Multiple media circulating reported that the political movement witnessed by Moscow in the last days of 2018, where meetings held in Moscow.
Information about a meeting that was described as a “secret” one to discuss the Syrian situation, especially on the Syrian-Turkish border.
Sources revealed that the commander of the Kurdish People’s Protection Units Siban Hamou made two unannounced visits to Damascus and Moscow to convey a description of a “secret offer” that would include the approval of hand the borders to the Syrian government in exchange for a local administration accepting a Russian guarantee.
The sources pointed out that the offer aims to reach understandings to “fill the vacuum” after the US withdrawal and cut the way for Turkish intervention in northern Syria and north-east.
The details said that days after US President Donald Trump announced his intention to withdraw quickly and completely from Syria, Hamo flew to the Hameimim base, and then a secret meeting was held in Damascus, which included the director of the National Security Office, Major General Ali Mamluk and Defense Minister General Ali Ayoub in the presence of a Russian military delegation.
In an interview with Agence France Presse, conducted by the agency’s correspondent in the city of Amouda in northeastern Syria, Kurdish commander Redur Khalil who said: “The deal with Syria inevitable, and talks had shown positive signs, and we still have some differences with the central government, which need negotiations with international support – Russia could act as a guarantor state – Kurdish fighters could be integrated into the Syrian army”.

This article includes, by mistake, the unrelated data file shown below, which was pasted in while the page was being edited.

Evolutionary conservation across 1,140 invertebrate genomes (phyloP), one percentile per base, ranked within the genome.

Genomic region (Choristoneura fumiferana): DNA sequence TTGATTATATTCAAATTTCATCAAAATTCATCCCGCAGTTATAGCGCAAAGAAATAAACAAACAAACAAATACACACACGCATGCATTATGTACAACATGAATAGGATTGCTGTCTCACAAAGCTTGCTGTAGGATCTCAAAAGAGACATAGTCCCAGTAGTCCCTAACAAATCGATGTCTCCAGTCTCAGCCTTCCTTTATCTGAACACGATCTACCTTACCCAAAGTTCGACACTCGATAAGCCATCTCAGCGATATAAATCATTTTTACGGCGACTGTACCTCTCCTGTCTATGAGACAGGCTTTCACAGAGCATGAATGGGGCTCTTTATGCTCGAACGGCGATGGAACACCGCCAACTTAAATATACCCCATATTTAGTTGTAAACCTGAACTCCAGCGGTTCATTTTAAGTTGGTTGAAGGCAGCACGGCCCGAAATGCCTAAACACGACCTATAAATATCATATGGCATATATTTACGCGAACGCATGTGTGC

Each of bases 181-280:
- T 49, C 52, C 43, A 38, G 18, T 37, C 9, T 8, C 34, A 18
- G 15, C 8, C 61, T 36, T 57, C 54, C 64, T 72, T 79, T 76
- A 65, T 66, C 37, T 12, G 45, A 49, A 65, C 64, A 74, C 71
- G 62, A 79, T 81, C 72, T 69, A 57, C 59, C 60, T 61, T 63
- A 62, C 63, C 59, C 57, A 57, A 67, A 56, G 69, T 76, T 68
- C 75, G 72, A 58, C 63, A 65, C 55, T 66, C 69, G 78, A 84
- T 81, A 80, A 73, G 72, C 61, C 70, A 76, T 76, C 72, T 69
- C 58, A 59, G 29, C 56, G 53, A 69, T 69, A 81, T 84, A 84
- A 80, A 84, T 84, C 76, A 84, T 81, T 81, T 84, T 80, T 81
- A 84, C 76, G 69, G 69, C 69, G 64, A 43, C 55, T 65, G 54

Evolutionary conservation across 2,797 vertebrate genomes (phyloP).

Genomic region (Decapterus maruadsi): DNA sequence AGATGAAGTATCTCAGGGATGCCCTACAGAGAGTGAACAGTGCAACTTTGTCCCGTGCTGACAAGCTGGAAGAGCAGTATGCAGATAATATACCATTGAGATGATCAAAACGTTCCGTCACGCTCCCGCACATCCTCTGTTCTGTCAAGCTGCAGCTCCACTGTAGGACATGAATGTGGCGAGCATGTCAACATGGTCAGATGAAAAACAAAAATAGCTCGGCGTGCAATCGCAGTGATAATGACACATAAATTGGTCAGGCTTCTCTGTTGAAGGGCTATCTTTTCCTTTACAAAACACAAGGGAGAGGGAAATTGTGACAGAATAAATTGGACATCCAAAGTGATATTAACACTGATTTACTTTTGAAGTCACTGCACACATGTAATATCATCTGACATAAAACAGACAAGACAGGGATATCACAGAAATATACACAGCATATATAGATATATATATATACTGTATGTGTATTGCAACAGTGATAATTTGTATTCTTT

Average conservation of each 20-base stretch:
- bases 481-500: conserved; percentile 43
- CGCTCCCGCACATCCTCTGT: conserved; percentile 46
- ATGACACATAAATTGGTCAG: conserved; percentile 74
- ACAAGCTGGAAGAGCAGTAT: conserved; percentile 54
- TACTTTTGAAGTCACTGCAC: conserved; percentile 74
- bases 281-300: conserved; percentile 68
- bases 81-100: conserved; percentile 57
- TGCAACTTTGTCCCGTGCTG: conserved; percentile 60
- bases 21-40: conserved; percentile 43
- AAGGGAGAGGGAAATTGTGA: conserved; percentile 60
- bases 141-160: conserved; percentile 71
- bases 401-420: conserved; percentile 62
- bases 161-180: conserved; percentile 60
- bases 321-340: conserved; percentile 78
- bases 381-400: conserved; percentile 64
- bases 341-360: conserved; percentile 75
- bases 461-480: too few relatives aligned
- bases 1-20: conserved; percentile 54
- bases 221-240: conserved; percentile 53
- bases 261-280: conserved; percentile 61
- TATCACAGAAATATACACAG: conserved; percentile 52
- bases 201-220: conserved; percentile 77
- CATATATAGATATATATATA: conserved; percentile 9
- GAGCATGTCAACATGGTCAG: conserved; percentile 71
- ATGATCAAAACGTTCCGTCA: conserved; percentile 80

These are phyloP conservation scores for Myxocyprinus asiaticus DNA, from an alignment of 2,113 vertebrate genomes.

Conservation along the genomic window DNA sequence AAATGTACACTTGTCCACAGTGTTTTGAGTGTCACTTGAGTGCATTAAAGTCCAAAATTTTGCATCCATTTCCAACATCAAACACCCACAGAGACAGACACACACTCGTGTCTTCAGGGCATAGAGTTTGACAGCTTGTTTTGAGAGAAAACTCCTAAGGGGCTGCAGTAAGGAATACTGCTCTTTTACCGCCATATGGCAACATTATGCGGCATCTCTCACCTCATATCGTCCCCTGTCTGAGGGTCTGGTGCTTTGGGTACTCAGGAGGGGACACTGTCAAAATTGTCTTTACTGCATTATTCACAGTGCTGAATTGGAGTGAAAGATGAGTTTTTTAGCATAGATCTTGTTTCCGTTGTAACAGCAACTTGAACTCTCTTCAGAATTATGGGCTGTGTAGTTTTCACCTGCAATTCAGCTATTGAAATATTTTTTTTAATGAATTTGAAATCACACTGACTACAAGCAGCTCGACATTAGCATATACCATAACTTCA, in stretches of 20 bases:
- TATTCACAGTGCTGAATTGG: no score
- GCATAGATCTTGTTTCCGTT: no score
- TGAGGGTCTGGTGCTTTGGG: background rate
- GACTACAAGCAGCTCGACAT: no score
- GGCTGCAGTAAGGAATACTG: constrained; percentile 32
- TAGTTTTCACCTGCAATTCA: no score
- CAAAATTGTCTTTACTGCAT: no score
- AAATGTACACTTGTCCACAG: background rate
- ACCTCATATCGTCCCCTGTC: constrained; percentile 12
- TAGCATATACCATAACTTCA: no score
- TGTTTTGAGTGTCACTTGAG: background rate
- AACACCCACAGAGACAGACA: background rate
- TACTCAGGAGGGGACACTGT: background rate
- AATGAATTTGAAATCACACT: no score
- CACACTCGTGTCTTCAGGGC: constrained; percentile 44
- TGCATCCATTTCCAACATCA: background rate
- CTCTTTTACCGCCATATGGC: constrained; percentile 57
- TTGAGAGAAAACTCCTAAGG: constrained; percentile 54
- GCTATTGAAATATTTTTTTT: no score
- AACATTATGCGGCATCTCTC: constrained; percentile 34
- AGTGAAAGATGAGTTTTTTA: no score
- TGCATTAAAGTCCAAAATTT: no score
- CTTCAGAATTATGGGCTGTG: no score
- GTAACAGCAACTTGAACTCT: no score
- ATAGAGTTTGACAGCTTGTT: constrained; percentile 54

Khalil, said that “there is no escape from reaching a solution with Damascus on the future of Kurdish self-management area which is part of Syria”.
Khalil stressed that this agreement must include that Kurdish unites to remain in their areas with the possibility of being included in the ranks of the Syrian army and said negotiations are continuing with the government to reach a final version of the administration of the city of Manbej.
He added: “In the event of a realistic solution that preserves the rights of its people, we can generalize the experience of Manbej on the rest of the areas east of the Euphrates”, referring to the areas of control of the SDF in the province of Deir Al Zour, explaining that “the entry of the Syrian army to the northern borders with Turkey is not excluded because we belong to the Syrian geography, but things still need to be certain arrangements on how to govern in these areas”.
He continued: “We have points of disagreement with the central government needs negotiations with international support to facilitate the achievement of joint solutions”, welcoming the possibility that Russia plays the role of “guarantor” as “a superpower and influential in the political decision in Syria”.
He said that the Kurds refuse to withdraw their fighters from their areas, adding: “The functions of these forces may change, but we will not withdraw from our land, and must have a constitutional location, whether to be part of the Syrian National Army or find another formula commensurate with the location and size and impact.
The Kurds also insist on the need to develop a “new constitution that guarantees the rights of all citizens, and that nationalities and ethnicity have guaranteed constitutional rights, primarily the rights of the Kurdish people”.
But he pointed to “common denominators” with Damascus, most notably “Syria’s unity and sovereignty on all its borders”, “natural resources which belongs to the Syrian people” and the agreement “to stood against the Islamic political ideologies”.